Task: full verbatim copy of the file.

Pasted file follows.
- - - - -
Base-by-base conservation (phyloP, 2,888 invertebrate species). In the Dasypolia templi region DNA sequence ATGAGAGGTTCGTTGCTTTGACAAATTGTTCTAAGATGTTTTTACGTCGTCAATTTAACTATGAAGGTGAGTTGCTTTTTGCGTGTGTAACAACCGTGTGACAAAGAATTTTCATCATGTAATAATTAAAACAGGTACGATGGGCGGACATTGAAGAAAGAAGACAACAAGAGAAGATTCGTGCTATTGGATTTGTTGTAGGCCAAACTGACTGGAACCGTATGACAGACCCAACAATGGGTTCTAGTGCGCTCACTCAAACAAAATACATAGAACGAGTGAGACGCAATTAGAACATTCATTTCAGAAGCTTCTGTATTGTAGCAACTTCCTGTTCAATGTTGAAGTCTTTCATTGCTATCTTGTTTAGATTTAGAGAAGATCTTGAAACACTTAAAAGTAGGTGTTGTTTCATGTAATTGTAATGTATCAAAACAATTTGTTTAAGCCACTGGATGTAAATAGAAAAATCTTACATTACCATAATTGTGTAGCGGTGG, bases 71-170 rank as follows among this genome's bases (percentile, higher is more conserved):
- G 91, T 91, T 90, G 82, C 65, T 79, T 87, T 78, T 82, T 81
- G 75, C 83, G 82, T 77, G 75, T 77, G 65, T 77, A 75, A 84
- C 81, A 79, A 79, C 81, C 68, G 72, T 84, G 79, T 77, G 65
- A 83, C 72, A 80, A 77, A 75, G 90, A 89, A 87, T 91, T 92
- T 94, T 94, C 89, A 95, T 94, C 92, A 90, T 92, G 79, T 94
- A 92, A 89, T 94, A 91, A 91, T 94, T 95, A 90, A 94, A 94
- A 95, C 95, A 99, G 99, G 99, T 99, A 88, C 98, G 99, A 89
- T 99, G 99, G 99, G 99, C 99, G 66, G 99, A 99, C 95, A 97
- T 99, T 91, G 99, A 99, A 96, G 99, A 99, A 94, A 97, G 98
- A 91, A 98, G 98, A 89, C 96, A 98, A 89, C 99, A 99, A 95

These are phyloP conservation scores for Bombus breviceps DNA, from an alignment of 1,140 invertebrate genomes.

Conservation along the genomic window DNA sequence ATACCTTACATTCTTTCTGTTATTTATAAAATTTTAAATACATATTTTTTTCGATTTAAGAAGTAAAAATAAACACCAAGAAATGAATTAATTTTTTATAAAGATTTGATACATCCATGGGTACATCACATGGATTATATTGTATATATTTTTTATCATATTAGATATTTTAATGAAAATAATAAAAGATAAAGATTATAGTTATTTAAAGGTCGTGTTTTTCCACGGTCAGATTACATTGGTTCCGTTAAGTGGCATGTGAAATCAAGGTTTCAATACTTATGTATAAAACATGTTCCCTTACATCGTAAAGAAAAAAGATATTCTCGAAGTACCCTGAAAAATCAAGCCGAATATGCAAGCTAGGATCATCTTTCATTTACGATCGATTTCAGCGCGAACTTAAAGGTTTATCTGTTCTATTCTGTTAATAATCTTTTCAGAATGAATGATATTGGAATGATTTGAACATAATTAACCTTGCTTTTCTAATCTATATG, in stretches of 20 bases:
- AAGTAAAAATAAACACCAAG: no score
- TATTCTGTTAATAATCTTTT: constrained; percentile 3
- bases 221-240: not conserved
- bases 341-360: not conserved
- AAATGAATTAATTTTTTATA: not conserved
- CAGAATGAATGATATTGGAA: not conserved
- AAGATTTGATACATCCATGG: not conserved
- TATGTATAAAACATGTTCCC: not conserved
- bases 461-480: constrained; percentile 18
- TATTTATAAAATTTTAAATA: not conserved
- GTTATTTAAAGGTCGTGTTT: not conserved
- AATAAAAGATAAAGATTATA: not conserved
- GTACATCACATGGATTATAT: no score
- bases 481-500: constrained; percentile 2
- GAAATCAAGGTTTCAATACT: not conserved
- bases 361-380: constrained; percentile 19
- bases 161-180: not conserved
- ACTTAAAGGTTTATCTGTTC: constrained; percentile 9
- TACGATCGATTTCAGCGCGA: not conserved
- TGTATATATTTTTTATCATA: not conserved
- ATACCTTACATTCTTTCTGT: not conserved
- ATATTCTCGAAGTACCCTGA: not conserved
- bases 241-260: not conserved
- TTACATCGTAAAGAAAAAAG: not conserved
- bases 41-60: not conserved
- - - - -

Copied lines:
Base-by-base conservation (phyloP, 2,888 invertebrate species). In the Dasypolia templi region DNA sequence ATGAGAGGTTCGTTGCTTTGACAAATTGTTCTAAGATGTTTTTACGTCGTCAATTTAACTATGAAGGTGAGTTGCTTTTTGCGTGTGTAACAACCGTGTGACAAAGAATTTTCATCATGTAATAATTAAAACAGGTACGATGGGCGGACATTGAAGAAAGAAGACAACAAGAGAAGATTCGTGCTATTGGATTTGTTGTAGGCCAAACTGACTGGAACCGTATGACAGACCCAACAATGGGTTCTAGTGCGCTCACTCAAACAAAATACATAGAACGAGTGAGACGCAATTAGAACATTCATTTCAGAAGCTTCTGTATTGTAGCAACTTCCTGTTCAATGTTGAAGTCTTTCATTGCTATCTTGTTTAGATTTAGAGAAGATCTTGAAACACTTAAAAGTAGGTGTTGTTTCATGTAATTGTAATGTATCAAAACAATTTGTTTAAGCCACTGGATGTAAATAGAAAAATCTTACATTACCATAATTGTGTAGCGGTGG, bases 71-170 rank as follows among this genome's bases (percentile, higher is more conserved):
- G 91, T 91, T 90, G 82, C 65, T 79, T 87, T 78, T 82, T 81
- G 75, C 83, G 82, T 77, G 75, T 77, G 65, T 77, A 75, A 84
- C 81, A 79, A 79, C 81, C 68, G 72, T 84, G 79, T 77, G 65
- A 83, C 72, A 80, A 77, A 75, G 90, A 89, A 87, T 91, T 92
- T 94, T 94, C 89, A 95, T 94, C 92, A 90, T 92, G 79, T 94
- A 92, A 89, T 94, A 91, A 91, T 94, T 95, A 90, A 94, A 94
- A 95, C 95, A 99, G 99, G 99, T 99, A 88, C 98, G 99, A 89
- T 99, G 99, G 99, G 99, C 99, G 66, G 99, A 99, C 95, A 97
- T 99, T 91, G 99, A 99, A 96, G 99, A 99, A 94, A 97, G 98
- A 91, A 98, G 98, A 89, C 96, A 98, A 89, C 99, A 99, A 95

These are phyloP conservation scores for Bombus breviceps DNA, from an alignment of 1,140 invertebrate genomes.

Conservation along the genomic window DNA sequence ATACCTTACATTCTTTCTGTTATTTATAAAATTTTAAATACATATTTTTTTCGATTTAAGAAGTAAAAATAAACACCAAGAAATGAATTAATTTTTTATAAAGATTTGATACATCCATGGGTACATCACATGGATTATATTGTATATATTTTTTATCATATTAGATATTTTAATGAAAATAATAAAAGATAAAGATTATAGTTATTTAAAGGTCGTGTTTTTCCACGGTCAGATTACATTGGTTCCGTTAAGTGGCATGTGAAATCAAGGTTTCAATACTTATGTATAAAACATGTTCCCTTACATCGTAAAGAAAAAAGATATTCTCGAAGTACCCTGAAAAATCAAGCCGAATATGCAAGCTAGGATCATCTTTCATTTACGATCGATTTCAGCGCGAACTTAAAGGTTTATCTGTTCTATTCTGTTAATAATCTTTTCAGAATGAATGATATTGGAATGATTTGAACATAATTAACCTTGCTTTTCTAATCTATATG, in stretches of 20 bases:
- AAGTAAAAATAAACACCAAG: no score
- TATTCTGTTAATAATCTTTT: constrained; percentile 3
- bases 221-240: not conserved
- bases 341-360: not conserved
- AAATGAATTAATTTTTTATA: not conserved
- CAGAATGAATGATATTGGAA: not conserved
- AAGATTTGATACATCCATGG: not conserved
- TATGTATAAAACATGTTCCC: not conserved
- bases 461-480: constrained; percentile 18
- TATTTATAAAATTTTAAATA: not conserved
- GTTATTTAAAGGTCGTGTTT: not conserved
- AATAAAAGATAAAGATTATA: not conserved
- GTACATCACATGGATTATAT: no score
- bases 481-500: constrained; percentile 2
- GAAATCAAGGTTTCAATACT: not conserved
- bases 361-380: constrained; percentile 19
- bases 161-180: not conserved
- ACTTAAAGGTTTATCTGTTC: constrained; percentile 9
- TACGATCGATTTCAGCGCGA: not conserved
- TGTATATATTTTTTATCATA: not conserved
- ATACCTTACATTCTTTCTGT: not conserved
- ATATTCTCGAAGTACCCTGA: not conserved
- bases 241-260: not conserved
- TTACATCGTAAAGAAAAAAG: not conserved
- bases 41-60: not conserved